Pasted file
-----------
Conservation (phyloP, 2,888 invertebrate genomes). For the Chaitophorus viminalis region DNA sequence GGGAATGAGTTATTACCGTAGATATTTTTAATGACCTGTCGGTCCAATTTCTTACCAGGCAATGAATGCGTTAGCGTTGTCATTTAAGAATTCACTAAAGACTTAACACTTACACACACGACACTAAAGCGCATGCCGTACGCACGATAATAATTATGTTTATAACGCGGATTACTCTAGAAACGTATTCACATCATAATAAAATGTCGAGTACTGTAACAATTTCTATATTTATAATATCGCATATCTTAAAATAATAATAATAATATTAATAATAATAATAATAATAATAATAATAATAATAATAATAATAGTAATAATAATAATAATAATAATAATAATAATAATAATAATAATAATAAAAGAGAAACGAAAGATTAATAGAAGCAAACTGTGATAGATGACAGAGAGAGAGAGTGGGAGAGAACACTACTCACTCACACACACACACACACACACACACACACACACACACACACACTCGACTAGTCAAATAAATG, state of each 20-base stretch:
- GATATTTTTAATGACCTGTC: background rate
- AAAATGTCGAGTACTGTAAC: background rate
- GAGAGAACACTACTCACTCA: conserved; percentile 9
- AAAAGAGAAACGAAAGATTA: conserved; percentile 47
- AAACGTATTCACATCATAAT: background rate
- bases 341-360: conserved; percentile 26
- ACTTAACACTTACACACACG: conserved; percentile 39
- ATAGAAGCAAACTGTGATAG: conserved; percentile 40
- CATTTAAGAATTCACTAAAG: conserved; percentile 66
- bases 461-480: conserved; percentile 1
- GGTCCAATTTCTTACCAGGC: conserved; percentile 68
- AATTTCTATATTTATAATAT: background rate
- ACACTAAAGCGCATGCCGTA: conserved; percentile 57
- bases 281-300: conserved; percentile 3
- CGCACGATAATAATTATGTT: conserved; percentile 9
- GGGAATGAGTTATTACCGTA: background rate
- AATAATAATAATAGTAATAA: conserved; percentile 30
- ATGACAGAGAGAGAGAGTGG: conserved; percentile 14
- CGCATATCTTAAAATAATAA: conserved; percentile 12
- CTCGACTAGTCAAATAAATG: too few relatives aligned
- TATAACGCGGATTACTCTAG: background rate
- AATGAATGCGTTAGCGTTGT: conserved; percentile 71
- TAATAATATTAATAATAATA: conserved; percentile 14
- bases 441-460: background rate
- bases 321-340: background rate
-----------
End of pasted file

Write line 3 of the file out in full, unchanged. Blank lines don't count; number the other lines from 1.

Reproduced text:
- AAAATGTCGAGTACTGTAAC: background rate